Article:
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Greensky Bluegrass’ Anders Beck: Written Down and Quoted

For the members of Michigan veterans Greensky Bluegrass, making a bold and unconventional statement is just another day in the office. Since forming over 15 years ago, they’ve striven to find new and unique ways to mesh bluegrass melodies with jamband improvisation to create a sound of their own. 2016 is yet another year that they’ve driven that point across loud and clear.

The past year has been full of highlights and milestones. For many popular touring bands today, the Red Rocks Amphitheater in Colorado ranks high as a bucket list performance destination. Greensky Bluegrass reached that milestone in July when they sold out the venue as a headliner, using the open and wild confines of the amphitheater to aid energic and improvisational nature. The band also played the Ryman Auditorium and the Telluride Bluegrass Festival, among others.

That momentum has carried over (and then some) to the fall as the band released their sixth record, Shouted, Written Down & Quoted. It’s an album that finds Greensky Bluegrass at its most ambitious and most patient creative state to date. They recorded it during two different sessions — one at Echo Mountain Studio in Asheville, North Carolina, and the other at the Mountain House Recording Studio in Nederland, Colorado. With no time limit, the band took their time to get everything right. Shouted, Written Down & Quoted is a well thought out and diverse sounding collection of songs that further pushes the envelope of the group’s sonic potential.

Here dobro player Anders Beck reflects on the band’s busy year, breaking new ground on the new album and the power a dobro can have on a song’s mood and atmosphere.

It looks like band’s been having another busy year. What are some of your favorite moments so far?

We played at a lot of festivals. Playing festivals is always fun. Selling out Red Rocks for the first time. Headlining and selling out Red Rocks was a pretty phenomenal experience. And now it’s just nice to be back out on tour playing shows inside and getting to do full two set shows and starting to play songs from our new album, which was released a couple weeks ago. And play some of those songs live that we haven’t played before. It’s proving to be very exciting.

How do you keep yourself energized to keep up with the band’s busy schedule?

The bottom line is I really enjoy playing music with my band, who are my friends. So it doesn’t seem that hard to me to keep the vibe high because it’s really fun. We’re lucky to do what we do. And that’s certainly not lost on us. We also have a great crew that works with us with life and sound and day to day work. They work their ass off so we can be energized to play the show. So that’s incredibly helpful. The third factor is the fans. When we go out on stage there are a lot of people that excited to see us play. If you’re tired on that given day those people really help to create that energy. That transfer of energy is so important to improvisational live music.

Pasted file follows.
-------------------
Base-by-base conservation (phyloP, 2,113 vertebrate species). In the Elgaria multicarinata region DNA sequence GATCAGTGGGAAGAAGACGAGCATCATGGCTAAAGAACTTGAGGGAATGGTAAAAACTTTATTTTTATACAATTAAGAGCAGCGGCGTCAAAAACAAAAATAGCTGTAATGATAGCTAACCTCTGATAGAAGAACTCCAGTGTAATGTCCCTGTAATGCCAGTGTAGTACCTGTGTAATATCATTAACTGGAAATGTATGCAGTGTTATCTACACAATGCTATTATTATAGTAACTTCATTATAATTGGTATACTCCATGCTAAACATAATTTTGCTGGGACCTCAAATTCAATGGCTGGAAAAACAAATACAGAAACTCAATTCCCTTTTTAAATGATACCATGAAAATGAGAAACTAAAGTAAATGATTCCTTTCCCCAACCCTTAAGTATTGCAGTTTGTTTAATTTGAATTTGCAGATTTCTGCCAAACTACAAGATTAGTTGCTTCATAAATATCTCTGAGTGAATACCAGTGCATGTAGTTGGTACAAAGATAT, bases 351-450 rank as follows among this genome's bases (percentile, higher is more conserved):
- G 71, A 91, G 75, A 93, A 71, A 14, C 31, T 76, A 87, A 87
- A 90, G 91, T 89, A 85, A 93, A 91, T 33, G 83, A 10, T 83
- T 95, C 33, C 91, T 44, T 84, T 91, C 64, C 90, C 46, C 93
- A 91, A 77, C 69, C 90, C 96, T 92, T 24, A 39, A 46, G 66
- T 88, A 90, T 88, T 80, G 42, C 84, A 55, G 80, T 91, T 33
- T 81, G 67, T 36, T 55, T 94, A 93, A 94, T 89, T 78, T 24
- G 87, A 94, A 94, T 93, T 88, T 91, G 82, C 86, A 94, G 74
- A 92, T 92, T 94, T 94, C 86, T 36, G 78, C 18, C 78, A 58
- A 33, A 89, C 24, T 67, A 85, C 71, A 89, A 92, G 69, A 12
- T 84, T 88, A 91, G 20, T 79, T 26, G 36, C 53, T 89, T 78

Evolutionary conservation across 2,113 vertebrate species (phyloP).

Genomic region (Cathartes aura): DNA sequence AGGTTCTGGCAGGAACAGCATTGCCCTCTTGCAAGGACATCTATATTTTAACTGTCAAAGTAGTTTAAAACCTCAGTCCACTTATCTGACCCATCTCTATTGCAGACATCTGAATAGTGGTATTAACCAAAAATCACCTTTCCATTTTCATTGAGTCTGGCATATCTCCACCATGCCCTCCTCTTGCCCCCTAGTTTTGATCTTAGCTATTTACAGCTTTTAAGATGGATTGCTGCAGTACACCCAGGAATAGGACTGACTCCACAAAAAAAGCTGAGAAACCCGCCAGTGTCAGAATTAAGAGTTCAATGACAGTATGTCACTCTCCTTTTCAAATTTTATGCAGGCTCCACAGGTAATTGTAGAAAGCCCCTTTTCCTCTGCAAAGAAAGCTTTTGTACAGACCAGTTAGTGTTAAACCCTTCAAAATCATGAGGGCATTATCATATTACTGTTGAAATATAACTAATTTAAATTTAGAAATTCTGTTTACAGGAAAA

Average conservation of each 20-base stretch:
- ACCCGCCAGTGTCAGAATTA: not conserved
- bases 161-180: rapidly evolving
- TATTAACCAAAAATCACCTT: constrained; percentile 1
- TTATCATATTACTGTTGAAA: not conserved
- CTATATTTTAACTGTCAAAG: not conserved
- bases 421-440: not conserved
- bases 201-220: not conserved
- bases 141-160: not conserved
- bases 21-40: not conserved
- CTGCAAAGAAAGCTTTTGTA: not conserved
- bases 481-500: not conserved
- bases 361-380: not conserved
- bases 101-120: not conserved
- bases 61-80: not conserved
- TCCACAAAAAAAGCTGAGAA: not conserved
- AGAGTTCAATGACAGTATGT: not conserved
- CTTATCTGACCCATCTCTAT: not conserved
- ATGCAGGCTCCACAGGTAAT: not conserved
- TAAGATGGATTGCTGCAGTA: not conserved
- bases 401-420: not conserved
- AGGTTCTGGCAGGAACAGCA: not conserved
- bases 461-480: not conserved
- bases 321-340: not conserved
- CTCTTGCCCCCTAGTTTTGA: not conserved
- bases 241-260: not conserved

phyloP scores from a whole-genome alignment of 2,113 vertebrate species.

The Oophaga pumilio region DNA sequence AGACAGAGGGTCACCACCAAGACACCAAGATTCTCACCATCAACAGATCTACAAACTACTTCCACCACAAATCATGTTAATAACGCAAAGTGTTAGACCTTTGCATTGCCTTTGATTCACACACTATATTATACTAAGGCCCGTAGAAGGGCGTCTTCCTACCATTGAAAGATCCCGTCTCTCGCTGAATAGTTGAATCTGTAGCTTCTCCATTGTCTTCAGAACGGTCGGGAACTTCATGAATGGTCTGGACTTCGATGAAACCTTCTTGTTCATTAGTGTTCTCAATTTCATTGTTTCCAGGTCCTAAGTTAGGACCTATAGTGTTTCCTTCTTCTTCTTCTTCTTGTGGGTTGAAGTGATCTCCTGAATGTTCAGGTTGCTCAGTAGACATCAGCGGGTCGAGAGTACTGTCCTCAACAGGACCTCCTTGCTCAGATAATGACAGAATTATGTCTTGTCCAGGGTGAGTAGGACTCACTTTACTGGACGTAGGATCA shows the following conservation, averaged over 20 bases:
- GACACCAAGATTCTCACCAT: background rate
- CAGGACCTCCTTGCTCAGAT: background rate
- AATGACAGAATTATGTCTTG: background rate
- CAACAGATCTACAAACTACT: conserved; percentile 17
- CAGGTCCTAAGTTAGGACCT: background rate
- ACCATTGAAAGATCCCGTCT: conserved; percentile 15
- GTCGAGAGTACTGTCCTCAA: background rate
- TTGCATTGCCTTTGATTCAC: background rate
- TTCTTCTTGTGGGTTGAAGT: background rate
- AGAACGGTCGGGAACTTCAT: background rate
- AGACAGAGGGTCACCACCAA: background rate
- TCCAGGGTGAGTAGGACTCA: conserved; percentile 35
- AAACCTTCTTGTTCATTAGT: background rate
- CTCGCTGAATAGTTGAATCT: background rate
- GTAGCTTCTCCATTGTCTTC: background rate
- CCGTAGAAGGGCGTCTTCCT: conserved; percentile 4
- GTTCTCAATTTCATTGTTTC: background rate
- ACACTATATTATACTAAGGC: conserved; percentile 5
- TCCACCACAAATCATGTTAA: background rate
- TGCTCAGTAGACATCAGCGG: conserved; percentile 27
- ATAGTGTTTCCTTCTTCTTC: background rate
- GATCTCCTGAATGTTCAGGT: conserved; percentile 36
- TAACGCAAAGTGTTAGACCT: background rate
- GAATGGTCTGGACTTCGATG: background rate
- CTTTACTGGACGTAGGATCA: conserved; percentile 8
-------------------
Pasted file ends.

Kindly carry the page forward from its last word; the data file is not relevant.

The album’s title seems to be reflective of this collection of songs and its variety. Could you tell me a little bit about the title’s origins and why the band liked it so much?

Shouted, Written Down & Quoted is one of the lines from one of the songs. Traditionally, the last four albums we’ve taken a line from a song that’s not a song title. So there’s no title track. We picked something we thought was an interesting phrase that wouldn’t have worked out as a title of a song but because it could be the title of the album it becomes part of the collection. We find it an interesting dichotomy of words. We’re sort of word geeks. The full line from “Hold On” is “Sometimes things better left unspoken should be shouted, written down and quoted.” So in some level, in my opinion, what we’re saying is while the album is called Shouted, Written Down & Quoted, we’re also alluding to some things that are left unspoken. Which to me is another interesting phrase to me in a way that is important to me because it’s got a little bit heavier content on the album.

How’s it heavier?

It’s a little heavier due to the way people grow up. People change and things change in people’s lives. Beyond that much, I think it’s leaving it up to the listener to decide.

What were the biggest influences for you with approaching this album?

For me on a personal level, I try to go into an album pretty open. We arrange a lot of the stuff in the studio, so I use a lot of my different musical influences in bluegrass to more of the jamband and rock-and-roll type influences. For me, playing dobro on the album, there are a lot more rock-and-roll tones. There are a lot more electric sounding solos, which is something we haven’t done a whole lot of on the albums. For lack of a better word, getting a shreddy tone on an album was really fun, interesting and exciting for me. So I got to use more of those rock-and-roll influences that I have.

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